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Kay's Originals Vol. 1


396 B I 0 G RAP H I C AL S KE T C 13 E S. already 2” said he tp the first group he met; “I may just gang my way back again.’’ Forward he went, in spite of all his lordship’s exertions to prevent him. He of course found the church-doors closed ; but, no doubt recollecting that the dissenters were not so short-winded, Dolphin proceeded to the meeting-house, where he remained in his usual position until sermon was finished. As may well be guessed, the dog was a great favourite with Lord Hermand. Naturally of a kind disposition, he was particularly indulgent to Dolphin. So long as his master remained at Hermand the animal fared on the best ; but during his absence, was treated much in the fashion of other dogs. Dolphin had not only sagacity enough to understand this, but displayed a surprising degree of wisdom and foresight in the mode he took to mitigate the evil, He apparently knew exactly at what time his lordship’s avocations in the Court of Session recalled him to the city ; and, accordingly, about a fortnight previous he commenced carrying away whatever he could lay his paws on in the shape of butcher-meat. These savoury pieces he carefully hid in the woods, to make up for the scanty fare of brochan to which he was reduced during the “ sitting of the Session.” Lord Hermand’s warmth of temper was not confined to occasional sallies on the bench. A large party were at dinner, and his lordship in excellent humour, when one of the waiting-men, in handing over a wine decanter, unfortunately let it fall to the floor, by which it was smashed to pieces. This unlucky accident at once overbalanced his lordship’s equanimity. He sprang to his feet in a fury of passion, and, darting over chairs and every impediment, rushed after the fellow, who fled precipitately down stairs. The dinner party were thrown into convulsions of laughter, and had scarcely regained their composure, when his lordship returned from the chase, and resumed his chair as if nothing had occurred to disturb the harmony. Lord Hermand married Miss Graham WDomall, daughter of William WDowall of Garthland, Esq., but had no issue. His lordship resigned his office as a Senator of the College of Justice in 1826 ; and died at Hermand on the 9th of August 1827, upwards of eighty years of age. His widow survived him for several years. He left the liferent of his estate of Hermand to Mrs. Fergusson and, after her demise, to her niece, the wife of Thomas Maitland, Esq., advocate, and their second son; with special legacies to the second son of each of his other nieces, Mrs. Cockburn and Mrs. Fullerton, the wives of two of the Senators of the College of Justice. He accordingly did so ; but Dolphin was not of a similar mind. An amusing instance occurred on one occasion at Hermand.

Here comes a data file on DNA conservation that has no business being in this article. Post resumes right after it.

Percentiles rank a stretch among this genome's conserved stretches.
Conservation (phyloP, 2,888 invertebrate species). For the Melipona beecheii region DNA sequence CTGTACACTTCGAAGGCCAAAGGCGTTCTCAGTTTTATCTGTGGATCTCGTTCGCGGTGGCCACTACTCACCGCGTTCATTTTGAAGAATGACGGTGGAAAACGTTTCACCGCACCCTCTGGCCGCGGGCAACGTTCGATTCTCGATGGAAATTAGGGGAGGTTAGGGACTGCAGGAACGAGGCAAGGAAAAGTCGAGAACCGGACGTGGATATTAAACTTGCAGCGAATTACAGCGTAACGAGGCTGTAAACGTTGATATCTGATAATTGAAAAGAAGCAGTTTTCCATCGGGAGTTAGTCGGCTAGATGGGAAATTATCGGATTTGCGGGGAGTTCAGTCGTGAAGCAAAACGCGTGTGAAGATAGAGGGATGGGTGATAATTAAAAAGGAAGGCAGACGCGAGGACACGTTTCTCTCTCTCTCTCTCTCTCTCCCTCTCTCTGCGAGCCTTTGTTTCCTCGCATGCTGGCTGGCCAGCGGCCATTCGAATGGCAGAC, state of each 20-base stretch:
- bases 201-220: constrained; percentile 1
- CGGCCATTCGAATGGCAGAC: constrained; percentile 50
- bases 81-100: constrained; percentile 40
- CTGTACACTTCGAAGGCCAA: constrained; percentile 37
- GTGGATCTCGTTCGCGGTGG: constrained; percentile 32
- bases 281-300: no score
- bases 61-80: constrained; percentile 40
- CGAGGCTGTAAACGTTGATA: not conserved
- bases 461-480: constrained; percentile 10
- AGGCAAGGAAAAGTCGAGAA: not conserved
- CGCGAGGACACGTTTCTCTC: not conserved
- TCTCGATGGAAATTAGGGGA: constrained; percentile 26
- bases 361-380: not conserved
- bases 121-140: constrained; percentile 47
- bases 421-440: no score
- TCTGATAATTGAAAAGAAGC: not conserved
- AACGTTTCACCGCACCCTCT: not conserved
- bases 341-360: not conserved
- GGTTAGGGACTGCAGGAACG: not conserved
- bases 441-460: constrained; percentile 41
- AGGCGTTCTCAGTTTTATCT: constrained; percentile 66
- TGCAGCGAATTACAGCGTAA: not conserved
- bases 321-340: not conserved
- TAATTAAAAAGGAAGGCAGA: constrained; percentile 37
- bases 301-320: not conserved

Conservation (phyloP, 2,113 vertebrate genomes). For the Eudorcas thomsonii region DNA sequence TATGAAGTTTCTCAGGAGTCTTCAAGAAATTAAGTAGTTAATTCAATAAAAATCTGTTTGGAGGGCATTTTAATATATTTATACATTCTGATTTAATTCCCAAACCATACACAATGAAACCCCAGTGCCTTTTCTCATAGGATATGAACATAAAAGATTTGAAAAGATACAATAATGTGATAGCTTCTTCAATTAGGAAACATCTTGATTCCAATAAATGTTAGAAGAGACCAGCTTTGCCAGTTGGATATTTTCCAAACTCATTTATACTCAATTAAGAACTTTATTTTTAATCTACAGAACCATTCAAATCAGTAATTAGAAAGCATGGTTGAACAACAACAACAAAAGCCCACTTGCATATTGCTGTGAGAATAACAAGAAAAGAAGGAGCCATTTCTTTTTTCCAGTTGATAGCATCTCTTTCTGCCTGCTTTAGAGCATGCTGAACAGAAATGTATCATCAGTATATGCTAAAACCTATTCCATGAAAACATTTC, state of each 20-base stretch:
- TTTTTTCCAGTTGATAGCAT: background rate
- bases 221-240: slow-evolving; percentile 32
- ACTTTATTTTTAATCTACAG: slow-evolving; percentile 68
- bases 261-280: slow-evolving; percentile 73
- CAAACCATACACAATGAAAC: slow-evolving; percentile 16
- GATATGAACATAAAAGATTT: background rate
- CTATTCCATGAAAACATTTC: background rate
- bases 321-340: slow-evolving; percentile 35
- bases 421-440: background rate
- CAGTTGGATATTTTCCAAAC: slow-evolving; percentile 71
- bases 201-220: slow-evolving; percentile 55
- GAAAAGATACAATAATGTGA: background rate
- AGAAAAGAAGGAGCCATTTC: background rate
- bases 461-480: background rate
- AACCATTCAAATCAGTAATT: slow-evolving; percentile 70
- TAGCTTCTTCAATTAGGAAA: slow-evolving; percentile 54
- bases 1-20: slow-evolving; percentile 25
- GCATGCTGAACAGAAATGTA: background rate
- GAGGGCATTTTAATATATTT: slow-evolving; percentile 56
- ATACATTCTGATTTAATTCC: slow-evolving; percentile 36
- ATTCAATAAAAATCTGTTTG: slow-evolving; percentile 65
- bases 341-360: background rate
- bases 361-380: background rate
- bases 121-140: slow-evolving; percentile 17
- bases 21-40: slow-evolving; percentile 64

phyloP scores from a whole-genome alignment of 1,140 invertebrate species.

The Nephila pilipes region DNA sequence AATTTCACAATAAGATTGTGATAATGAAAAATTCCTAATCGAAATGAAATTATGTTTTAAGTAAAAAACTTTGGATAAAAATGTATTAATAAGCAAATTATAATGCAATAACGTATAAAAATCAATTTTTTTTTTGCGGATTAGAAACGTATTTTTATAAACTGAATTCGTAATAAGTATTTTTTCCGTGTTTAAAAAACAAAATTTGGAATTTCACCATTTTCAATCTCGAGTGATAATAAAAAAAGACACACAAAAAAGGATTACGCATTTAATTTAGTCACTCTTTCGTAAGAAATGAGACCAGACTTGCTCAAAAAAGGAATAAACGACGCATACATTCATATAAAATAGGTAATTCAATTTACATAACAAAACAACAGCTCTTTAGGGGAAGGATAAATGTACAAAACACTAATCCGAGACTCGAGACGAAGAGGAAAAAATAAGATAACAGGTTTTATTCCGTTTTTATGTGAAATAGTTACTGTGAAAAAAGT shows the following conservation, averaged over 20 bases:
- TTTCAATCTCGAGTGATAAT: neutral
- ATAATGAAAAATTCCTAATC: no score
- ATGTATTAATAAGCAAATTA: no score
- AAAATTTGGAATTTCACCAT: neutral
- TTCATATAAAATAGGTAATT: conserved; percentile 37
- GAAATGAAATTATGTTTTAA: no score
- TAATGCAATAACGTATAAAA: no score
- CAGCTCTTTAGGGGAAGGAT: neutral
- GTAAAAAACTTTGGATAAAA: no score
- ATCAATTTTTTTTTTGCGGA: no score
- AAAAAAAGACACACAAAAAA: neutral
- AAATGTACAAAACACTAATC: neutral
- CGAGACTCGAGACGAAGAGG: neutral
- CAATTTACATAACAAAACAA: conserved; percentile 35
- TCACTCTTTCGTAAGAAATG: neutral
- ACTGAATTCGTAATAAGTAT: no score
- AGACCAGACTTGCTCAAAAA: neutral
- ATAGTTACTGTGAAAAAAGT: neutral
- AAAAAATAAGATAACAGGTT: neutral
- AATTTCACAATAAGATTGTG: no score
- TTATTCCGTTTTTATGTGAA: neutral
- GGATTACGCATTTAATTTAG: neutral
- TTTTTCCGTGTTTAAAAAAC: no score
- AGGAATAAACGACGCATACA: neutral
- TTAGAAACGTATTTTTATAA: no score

Volume 8 Page 551
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